The Essential Question that guided our projects’ focus was:
Where do choreographers get ideas for dance?
The students addressed the essential question using three anchor standards:
Anchor Standard 4: Select, analyze, and interpret artistic work for presentation. Students were encouraged to examine space, time, and energy as basic elements of dance by questioning ‘How do dancers work with space, time, and energy to communicate ideas and artistic expression?’
Anchor Standard 5: Develop and refine artistic techniques and work for presentation. Students learned to connect the mind and body, and develop the body as an instrument for artistry and artistic expression by asking ‘What must a dancer do to prepare the mind and body for artistic expression?’
Anchor Standard 8: Interpret intent and meaning in artistic work. Students examined how intent, meaning, and artistic expression are communicated through the use of the body, elements of dance, dance technique, dance structure, and context. In order to answer ‘How is dance interpreted?’
Programs are designed to establish artistic literacy and provide the best educational outcome and experience. These goals are achieved by focusing programs on discovering the expressive elements of dance, developing knowledge of movement terminology, and gaining the capability to reflect, critique, and connect dance to personal experience. All programs aim to increase cognitive abilities and creative thinking skills by incorporating math and science concepts.
At the conclusion of the project, students responded to questions related to the identified Standards:
Third grade students participating in the LTD program have the opportunity to travel to Ballet Idaho or have Ballet Idaho’s Youth Ensemble travel to their school for a performance and interactive presentation. The final week of the LTD program offers students the chance to perform new skills, challenge their thoughts and share in each other’s success as experienced dance instructors guide them through the evaluation. The children benefit from performing for, and interacting with, Ballet Idaho’s Youth Ensemble and fellow students from area schools. Students participating in our arts education programs are given a post survey questionnaire based on the Idaho State Content Standards for third grade as well as National Core Arts Standards.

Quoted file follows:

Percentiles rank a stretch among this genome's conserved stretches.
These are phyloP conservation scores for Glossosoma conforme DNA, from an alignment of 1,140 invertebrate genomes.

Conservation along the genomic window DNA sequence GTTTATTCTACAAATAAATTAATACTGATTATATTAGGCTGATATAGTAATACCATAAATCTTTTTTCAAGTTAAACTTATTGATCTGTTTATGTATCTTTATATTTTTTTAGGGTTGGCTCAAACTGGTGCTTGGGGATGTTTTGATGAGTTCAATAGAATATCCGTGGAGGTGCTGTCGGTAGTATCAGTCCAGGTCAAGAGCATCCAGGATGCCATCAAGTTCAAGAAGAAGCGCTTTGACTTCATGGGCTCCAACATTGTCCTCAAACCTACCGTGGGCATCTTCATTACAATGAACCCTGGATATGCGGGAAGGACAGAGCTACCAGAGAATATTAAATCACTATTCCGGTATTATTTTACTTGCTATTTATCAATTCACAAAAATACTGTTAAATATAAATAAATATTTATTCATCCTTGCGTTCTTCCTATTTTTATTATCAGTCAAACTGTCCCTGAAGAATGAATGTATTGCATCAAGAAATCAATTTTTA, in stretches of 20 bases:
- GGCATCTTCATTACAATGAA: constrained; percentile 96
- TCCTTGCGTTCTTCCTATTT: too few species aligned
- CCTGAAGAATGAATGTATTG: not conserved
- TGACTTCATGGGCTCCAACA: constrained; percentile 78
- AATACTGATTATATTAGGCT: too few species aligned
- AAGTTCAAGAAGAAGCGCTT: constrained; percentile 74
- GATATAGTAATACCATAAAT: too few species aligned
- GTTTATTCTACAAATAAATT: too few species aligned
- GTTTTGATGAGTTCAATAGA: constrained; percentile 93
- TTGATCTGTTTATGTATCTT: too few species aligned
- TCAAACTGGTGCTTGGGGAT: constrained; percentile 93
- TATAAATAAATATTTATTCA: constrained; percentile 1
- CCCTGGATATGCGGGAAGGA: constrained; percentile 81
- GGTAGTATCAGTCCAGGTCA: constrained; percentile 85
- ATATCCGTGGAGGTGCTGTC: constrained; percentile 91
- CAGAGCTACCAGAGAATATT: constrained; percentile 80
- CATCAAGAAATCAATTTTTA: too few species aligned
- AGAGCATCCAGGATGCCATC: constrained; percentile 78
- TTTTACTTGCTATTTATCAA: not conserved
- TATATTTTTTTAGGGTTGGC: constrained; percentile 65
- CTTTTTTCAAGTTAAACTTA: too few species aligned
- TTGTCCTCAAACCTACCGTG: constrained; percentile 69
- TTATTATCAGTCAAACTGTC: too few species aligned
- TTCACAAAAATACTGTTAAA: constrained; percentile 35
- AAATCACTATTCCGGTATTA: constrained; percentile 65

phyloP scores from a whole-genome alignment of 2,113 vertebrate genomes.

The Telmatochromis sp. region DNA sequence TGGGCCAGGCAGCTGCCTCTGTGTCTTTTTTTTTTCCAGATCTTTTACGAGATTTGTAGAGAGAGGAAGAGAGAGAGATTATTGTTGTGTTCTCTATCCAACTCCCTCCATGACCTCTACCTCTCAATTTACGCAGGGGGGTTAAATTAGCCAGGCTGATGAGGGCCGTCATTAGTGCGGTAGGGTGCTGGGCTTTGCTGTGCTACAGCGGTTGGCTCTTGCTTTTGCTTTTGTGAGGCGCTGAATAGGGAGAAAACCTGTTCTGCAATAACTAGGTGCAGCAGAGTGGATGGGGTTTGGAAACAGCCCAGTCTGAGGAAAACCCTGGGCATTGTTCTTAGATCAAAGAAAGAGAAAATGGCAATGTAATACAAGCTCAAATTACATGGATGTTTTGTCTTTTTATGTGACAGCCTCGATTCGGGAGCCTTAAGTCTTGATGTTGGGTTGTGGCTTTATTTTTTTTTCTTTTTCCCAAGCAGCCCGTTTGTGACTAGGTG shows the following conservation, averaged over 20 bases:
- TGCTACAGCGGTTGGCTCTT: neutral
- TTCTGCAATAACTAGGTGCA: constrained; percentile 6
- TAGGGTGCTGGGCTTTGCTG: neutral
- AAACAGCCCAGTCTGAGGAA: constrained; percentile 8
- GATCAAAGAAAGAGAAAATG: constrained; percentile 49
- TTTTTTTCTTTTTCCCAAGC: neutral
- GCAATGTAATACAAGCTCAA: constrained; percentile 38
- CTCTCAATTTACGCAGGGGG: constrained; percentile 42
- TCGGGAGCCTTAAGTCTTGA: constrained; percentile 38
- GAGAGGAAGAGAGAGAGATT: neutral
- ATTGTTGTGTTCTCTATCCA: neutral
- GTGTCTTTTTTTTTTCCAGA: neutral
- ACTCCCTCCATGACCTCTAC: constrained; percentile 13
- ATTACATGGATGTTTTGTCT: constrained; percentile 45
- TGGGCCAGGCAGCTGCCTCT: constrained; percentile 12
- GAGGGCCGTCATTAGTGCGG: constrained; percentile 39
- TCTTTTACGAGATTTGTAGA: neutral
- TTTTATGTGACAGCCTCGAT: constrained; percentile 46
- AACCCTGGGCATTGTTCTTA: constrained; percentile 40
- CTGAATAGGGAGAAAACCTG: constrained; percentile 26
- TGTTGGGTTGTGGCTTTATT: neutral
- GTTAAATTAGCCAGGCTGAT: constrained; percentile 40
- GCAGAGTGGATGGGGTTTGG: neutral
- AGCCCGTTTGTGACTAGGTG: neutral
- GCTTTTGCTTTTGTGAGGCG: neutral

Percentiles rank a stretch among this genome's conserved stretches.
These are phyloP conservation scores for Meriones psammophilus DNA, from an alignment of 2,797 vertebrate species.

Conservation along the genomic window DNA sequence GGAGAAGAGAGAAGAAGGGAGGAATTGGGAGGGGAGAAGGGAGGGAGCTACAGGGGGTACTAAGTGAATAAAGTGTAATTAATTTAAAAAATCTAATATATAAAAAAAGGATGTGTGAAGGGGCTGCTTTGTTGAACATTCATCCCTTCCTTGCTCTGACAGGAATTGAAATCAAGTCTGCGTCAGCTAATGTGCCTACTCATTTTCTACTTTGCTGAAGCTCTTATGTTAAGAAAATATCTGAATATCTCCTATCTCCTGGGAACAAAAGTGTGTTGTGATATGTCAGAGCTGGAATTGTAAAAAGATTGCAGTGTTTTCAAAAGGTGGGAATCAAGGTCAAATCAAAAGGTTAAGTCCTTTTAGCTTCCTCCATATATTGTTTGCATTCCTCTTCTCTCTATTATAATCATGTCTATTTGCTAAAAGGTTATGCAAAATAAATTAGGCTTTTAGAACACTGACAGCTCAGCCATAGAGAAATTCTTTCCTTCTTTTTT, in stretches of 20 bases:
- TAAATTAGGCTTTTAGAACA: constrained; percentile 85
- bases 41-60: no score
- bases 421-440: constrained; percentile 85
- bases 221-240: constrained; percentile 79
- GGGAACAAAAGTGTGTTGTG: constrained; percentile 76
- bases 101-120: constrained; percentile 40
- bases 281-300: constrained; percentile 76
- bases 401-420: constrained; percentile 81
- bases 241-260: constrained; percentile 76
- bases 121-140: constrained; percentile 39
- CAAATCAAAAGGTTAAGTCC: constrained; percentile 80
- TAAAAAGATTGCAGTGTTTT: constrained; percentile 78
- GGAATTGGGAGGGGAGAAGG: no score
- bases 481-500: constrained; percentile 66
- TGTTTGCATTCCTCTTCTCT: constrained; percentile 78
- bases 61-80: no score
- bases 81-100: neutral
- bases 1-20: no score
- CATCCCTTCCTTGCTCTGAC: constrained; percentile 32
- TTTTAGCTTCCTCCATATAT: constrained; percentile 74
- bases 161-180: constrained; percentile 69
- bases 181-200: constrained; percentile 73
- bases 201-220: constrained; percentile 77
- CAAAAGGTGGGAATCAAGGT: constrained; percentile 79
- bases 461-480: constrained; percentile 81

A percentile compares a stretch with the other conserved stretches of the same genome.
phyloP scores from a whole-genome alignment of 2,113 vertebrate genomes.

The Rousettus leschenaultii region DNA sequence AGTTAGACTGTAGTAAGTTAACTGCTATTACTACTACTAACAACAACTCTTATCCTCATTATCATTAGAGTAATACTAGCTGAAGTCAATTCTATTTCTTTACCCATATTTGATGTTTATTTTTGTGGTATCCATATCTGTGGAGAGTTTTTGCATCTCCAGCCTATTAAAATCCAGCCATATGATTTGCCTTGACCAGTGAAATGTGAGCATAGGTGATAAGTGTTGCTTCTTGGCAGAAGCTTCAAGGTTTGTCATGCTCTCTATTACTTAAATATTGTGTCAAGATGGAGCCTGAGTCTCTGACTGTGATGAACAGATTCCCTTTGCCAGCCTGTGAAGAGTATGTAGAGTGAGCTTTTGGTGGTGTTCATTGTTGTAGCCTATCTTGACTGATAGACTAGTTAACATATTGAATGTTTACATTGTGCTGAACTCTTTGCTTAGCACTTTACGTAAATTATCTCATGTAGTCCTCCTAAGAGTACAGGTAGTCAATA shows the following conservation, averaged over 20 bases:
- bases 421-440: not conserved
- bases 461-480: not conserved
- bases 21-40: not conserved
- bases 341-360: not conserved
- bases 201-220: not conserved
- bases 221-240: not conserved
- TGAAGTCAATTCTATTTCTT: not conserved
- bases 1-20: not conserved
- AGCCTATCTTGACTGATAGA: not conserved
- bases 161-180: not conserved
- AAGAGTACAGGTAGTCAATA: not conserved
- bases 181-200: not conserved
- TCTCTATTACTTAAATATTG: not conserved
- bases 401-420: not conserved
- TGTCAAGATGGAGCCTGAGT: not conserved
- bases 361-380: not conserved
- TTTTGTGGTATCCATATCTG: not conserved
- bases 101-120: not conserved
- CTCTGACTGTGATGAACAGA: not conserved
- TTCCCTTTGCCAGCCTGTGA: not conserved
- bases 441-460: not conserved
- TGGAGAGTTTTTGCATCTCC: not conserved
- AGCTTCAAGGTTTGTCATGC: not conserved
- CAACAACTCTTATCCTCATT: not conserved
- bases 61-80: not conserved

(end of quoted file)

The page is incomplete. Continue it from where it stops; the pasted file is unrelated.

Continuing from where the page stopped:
Statements from LTD students:
“I learned that King Louis XIV created ballet, and boys originally danced ballet.”
“That choreography is designing movement.”
“You can communicate without speaking by communicating through movement.”
“I learned that more than just girls do ballet, and that ballet is the beginning to a lot of dancing.”
“Ballet calms me down.”
“I didn’t know I could dance math”
Students participating in the Student Matinee are given a post performance survey asking them to reflect on how dancers train for a performance, elaborate on plot, and evaluate their own self-awareness in regards to good audience etiquette.